6. What does a rehabilitation center do?
A rehabilitation center helps addicts in the recovery process. The centers have an outlined residential program. Use of discipline, creative & constructive routines and psychological treatment methods are the salient features of the centers. The addicts are helped to analyze themselves, confront defensive behaviour and learn coping patterns. The duration of the patient's stay may vary from 6 to 7 months.
7. Can an addict lead a normal life?
Yes, and they can even progress and help other addicts during their treatment and recovery. They can restart their education, career plans, family reunification etc. They should however always completely abstain from all addictive and mood altering substances.
8. What is the role of family members?
Role of family members in helping the addict is very crucial.
• They need to accept that the addict is ill, and in need of treatment like any other disease.
• They need to play a remedial role as prescribed by the counsellor
• Changing their thinking, feeling and behaviour patterns is necessary
• It is important to play a vigilant role in case the patient slips back to addiction
(1)Do i need rehabilitation treatment for my addiction?
All the people suffering from addiction do not require admission to a Rehab Centre; few cases can be dealt in the OPD. If the patient understands his problem and is motivated to work on them sincerely there is a chance he may improve by seeing his therapist on a regular basis, the support groups like AA and NA are also helpful in motivating the patient to give up his addiction.
(2)WHY ADDICTION IS CALLED A DISEASE?
Addiction takes a form of disease because it is beyond the control of the patient. It is like any other viral fever which has relapses and treatment is required to overcome it. There is no element of self control or will power which can control it. It is only when the patient comes out of denial and is motivated to bring a change in himself with the help of family, psychiatrist and psychologist and support groups that he is able to beat it.
(3)IS THE REHABILITATION PROGRAM SAME FOR EVERY ONE?
No, the program is different for different people. It is generally determined by severity of the disease and understanding and motivation of the client. Program is customized depending upon age, sex, religion, cultural beliefs and mental status of the patient.
(4)DO THE MEDICINES WHICH ARE USED FOR TREATMENT HAVE AN ADDICTIVE POTENTIAL?
No, medicines are used keeping in mind that these people are predisposed to abusing even the prescription drugs. The medicines used for withdrawals are gradually tapered and patient is only maintained on medicines that are essential for his physical and mental well being.
(5)WHAT IS THE OPTIMUM DURATION OF TREATMENT?
That is again dependent on the severity of the disease, insight about the disease and willingness to work on the problems. A good treatment is for 12 weeks but can be shortened or lengthened according to the individuals needs. But anything short of 6 weeks is not recommended.
(6)WHAT ARE THE CHANCES OF RELAPSE?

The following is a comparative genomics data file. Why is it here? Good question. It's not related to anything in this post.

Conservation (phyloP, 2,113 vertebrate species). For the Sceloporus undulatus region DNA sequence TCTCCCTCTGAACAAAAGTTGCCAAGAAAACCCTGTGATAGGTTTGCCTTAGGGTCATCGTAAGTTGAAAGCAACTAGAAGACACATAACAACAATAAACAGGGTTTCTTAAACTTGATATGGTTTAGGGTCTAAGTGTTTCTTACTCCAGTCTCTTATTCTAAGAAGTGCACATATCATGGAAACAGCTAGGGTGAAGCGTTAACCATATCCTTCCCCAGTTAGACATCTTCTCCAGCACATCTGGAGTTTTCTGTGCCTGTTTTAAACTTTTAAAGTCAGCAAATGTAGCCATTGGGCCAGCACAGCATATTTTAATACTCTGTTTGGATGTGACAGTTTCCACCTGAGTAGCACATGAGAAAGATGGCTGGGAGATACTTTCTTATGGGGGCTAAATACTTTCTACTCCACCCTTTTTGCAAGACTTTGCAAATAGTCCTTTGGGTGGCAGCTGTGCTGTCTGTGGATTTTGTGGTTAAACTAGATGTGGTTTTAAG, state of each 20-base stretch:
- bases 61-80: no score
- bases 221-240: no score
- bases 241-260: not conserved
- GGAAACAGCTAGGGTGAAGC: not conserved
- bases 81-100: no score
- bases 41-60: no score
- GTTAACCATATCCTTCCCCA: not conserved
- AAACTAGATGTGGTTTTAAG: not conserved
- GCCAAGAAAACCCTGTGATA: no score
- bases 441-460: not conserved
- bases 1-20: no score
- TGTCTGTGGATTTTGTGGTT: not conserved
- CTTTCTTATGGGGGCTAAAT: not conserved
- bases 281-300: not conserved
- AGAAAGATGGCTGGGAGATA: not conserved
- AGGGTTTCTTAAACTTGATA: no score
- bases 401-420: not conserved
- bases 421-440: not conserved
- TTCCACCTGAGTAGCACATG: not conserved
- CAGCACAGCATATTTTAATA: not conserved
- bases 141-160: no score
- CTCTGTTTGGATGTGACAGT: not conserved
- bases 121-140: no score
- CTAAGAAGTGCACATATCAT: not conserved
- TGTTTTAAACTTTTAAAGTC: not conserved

There is 60% to 70 % chance that your patient will remain clean after the first treatment. Relapse does not indicate that the treatment has failed it simply implies that the patient requires another intervention and change in approach in dealing with addiction. Family and therapist should not give up on the patient
(7)DOES THIS TREATMENT CATER TO THE MEDICAL COMPLICATIONS OF MY PATIENTS?
Yes, we are a qualified team of doctors and nurses and paramedical staff. We can take care of co –existing medical conditions like diabetes, hypertension…. visiting specialist like gastroenterologists and neurologists are also available if required. If the blood test examination indicates medical complications like varices (bleeding from mouth), jaundice, pancreatitis or any life threatening complication family is advised to shift patient to a multi specialty hospital. .
(8)DOES THIS PROGRAM CATER TO THE MENTAL PROBLEMS OF MY PATIENT?
Yes, we are a experienced team of psychiatrist with special training in co occurring psychiatric ailments like schizophrenia, bipolar disorder, anxiety, depression …. Medicines are started for these patients after evaluating their mental status and program is devised to take care of addiction and mental illness.
(9)WHAT IS THE ROLE OF THE FAMILY?
Family has the most important role in the treatment, they can steer the treatment in a positive direction by being honest, committed and sincere. The disease of addiction is a very manipulative; patient knowingly or unknowingly can blackmail their families, so the family should be mentally prepared and discuss the treatment openly and honestly with their therapists
Q: How do I know if addiction is affecting me?
A: Addiction is defined by the National Institute on Drug Abuse (NIH) as a chronic disease in which individuals keep using substance no matter the negative consequences. So, if you have tried to stop drinking or using drugs and failed, or if you use despite the harmful impact on your life, you may be struggling with addiction. It’s important to recognize the signs of addiction before it causes severe damage to the brain, body or even death.
Q: How long is your treatment program?
A: Each treatment program track is specifically individualized to meet the needs of a specific patient. For this reason, each patient’s suggested stay will differ. Generally, if the individual has not gained any prior treatment, we will suggest a 30-45 day stay in our residential housing for day treatment before moving on to the next phase. Our treatment program in NC has many amenities to keep patients busy doing their stay.